Invasive cactus domesticated to produce wine, juice

A section of Opuntia, an invasive type of cactus. The plant has taken up to70 per cent of the grazing land. [Photo by Jacinta Mutura/Standard]
For many years, pastoralists in Laikipia North have been affected by Opuntia Stricta, an invasive type of cactus that has blanketed their land and killed many of their animals.

The cactus, also known as the prickly pear, has destroyed the environment, brought diseases to livestock, displaced people and worsened the economy of the pastoralist community.

It reproduces by seed and vegetative reproduction through its leaf pads which become dislodged from the plant and produces roots.

The survival and rapid spread of the drought-resistant cactus has been made easier by the arid conditions in the vast area.

But today, what was regarded as a menace to the locals has been transformed into a money-minting venture.

The plant has been domesticated and groups of women earn a living from it. They harvest the fruits, wash and boil them, then blend the mixture to make juice, wine, jam and oil.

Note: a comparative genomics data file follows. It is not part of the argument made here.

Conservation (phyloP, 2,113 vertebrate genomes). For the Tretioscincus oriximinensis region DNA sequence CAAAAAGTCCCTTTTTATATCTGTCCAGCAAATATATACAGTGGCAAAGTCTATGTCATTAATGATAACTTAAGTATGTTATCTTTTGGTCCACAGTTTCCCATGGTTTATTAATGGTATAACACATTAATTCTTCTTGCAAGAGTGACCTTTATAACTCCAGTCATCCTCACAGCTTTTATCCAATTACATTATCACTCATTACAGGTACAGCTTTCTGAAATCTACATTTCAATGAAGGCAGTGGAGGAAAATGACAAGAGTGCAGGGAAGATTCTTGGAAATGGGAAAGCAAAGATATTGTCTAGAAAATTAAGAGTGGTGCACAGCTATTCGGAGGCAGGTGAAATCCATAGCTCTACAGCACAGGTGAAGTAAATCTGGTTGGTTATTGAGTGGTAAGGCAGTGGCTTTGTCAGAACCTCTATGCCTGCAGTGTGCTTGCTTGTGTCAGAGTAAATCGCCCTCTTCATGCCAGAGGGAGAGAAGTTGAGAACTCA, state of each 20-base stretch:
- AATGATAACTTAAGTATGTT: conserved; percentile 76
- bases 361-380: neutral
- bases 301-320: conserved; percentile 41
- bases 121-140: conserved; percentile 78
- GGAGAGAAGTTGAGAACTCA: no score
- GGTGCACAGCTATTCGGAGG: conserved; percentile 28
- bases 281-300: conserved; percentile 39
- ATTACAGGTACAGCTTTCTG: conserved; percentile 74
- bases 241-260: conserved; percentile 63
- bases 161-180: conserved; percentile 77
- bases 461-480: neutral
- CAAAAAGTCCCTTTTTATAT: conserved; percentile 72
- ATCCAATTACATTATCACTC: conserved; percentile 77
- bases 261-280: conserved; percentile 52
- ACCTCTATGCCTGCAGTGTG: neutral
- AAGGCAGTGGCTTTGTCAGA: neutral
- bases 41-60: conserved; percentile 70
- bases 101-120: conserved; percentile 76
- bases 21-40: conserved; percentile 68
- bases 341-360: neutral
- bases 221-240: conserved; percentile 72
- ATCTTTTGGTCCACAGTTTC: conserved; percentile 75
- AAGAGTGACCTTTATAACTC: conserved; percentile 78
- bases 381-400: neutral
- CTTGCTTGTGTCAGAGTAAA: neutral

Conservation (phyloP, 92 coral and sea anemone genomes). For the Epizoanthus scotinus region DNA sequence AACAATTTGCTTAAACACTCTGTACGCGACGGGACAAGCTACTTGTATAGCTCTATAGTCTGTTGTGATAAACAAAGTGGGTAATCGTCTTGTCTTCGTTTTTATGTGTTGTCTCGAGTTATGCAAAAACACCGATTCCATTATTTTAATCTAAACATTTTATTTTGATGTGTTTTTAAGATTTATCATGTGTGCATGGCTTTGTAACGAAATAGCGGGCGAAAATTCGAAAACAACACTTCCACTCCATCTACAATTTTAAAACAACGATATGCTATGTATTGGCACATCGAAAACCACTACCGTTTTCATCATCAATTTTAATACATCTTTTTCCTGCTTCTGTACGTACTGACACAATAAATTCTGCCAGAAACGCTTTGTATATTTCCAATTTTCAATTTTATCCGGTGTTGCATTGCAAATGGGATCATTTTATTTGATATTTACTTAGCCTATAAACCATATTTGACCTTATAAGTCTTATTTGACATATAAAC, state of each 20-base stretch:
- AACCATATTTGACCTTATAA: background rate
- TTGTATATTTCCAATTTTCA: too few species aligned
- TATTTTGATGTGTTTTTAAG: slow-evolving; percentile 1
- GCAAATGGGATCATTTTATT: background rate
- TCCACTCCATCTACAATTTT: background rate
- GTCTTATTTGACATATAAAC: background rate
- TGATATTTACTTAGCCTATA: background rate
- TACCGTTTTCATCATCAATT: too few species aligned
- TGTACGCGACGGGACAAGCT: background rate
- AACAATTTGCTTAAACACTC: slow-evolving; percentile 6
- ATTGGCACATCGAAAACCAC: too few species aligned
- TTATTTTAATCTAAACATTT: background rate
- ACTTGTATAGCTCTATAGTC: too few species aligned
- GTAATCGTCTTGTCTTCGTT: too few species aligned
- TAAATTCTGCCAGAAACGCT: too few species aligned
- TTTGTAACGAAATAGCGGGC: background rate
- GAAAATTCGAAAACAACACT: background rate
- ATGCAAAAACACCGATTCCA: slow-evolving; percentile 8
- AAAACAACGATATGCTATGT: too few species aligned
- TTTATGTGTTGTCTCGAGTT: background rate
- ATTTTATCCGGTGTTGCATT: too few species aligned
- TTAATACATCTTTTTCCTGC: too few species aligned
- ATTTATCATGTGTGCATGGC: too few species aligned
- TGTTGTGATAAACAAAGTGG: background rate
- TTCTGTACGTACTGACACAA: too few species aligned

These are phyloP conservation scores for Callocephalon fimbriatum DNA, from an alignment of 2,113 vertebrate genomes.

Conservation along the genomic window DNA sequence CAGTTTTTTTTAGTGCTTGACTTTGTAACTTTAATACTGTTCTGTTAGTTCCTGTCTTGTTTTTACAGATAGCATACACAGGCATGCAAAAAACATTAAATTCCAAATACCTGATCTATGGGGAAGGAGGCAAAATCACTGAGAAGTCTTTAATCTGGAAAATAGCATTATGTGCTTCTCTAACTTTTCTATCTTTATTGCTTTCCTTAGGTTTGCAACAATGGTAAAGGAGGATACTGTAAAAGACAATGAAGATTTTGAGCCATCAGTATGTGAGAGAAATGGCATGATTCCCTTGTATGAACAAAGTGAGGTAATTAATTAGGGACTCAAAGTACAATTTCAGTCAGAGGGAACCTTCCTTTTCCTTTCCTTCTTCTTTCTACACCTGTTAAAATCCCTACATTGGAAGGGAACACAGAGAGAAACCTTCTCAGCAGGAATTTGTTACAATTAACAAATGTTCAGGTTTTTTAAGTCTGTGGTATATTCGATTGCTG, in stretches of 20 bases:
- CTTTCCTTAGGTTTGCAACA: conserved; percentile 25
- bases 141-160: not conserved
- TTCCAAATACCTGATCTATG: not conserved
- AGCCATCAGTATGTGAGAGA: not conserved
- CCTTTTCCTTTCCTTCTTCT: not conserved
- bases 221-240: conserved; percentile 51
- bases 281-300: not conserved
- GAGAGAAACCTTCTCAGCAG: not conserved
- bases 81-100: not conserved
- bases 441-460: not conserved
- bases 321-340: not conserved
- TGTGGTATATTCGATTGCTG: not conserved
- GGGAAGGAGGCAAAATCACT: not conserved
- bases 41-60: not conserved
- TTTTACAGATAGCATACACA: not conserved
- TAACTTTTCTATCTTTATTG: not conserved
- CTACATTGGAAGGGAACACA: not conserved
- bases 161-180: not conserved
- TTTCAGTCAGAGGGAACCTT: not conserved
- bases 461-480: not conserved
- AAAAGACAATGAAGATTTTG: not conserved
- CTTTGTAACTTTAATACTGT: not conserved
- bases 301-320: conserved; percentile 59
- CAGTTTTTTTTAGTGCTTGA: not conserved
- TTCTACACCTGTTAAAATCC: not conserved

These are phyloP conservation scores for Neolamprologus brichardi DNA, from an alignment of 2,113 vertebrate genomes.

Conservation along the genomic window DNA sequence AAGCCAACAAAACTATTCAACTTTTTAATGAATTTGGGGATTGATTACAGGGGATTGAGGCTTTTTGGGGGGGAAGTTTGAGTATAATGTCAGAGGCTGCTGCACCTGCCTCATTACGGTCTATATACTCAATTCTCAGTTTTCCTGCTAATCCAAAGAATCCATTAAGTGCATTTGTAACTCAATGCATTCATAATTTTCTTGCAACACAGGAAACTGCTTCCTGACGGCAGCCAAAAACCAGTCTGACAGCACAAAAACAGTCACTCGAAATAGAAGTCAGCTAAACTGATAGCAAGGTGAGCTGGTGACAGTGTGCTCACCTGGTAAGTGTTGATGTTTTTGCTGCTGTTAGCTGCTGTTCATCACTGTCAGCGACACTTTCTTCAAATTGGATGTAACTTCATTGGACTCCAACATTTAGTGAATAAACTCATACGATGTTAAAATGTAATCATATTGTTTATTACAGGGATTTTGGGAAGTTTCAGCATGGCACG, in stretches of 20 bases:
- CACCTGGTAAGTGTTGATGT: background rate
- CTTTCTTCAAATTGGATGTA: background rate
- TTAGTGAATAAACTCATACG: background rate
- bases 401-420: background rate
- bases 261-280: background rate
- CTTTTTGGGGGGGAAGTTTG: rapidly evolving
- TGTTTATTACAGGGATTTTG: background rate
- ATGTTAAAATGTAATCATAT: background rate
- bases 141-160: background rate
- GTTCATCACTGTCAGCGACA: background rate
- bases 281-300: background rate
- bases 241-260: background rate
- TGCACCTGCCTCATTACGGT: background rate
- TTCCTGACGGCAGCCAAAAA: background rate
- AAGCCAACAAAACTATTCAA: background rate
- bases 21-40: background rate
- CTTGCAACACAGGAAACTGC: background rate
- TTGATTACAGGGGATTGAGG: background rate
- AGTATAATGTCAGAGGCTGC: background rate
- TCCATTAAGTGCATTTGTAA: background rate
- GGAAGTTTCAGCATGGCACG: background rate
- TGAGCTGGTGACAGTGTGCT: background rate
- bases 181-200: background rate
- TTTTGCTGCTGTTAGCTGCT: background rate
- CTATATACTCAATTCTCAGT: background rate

Wine making

Joseph Lentunyoi, Director of Permaculture Agro-processing Centre at Juakali in Laikipia North, helps the women process the purple-reddish fruit to make juice, wine and jam.

The fruits are washed and blended to produce a thick pulp, which is then boiled up to 70 degrees to decontaminate.

In making juice, one litre of the pulp is diluted with two litres of water then sugar is added to sweeten it. To make wine, a litre of the pulp is diluted with three litres of water then cooled to lower the temperature to 40 degrees.

Sugar and yeast is added to the mixture for fermentation.

The low temperatures are maintained to activate the functioning of the enzymes in the yeast.

After the one-hour process, the wine is then put in jerrycans for 14 days for fermentation before it is packed for consumption.

The Kenya Bureau of Standards (Kebs) has given the juice a clean bill of health and the wine is awaiting certification.

After processing the fruits, the seeds are dried and blended to make oil.

“We process the fruits three times a month,” said Mr Lentunyoi.

Women in Il Polei where the plant has spread so much, have been tasked with selling the fruits for processing.

Urgent attention

“It’s a job opportunity for us because we sell 1kg of the fruits at Sh500,” said Priscilla Senteina, leader of Twala Women Group, one of the groups selling the fruits.

For a community whose mainstay is livestock keeping, the Opuntia Stricta invasion requires urgent attention.

Livestock is their source of income and a status symbol for the pastoralists, who live in a harsh environment where drought occurs frequently.

According Lentunyoi, the plant has taken up to 70 per cent of the grazing land.

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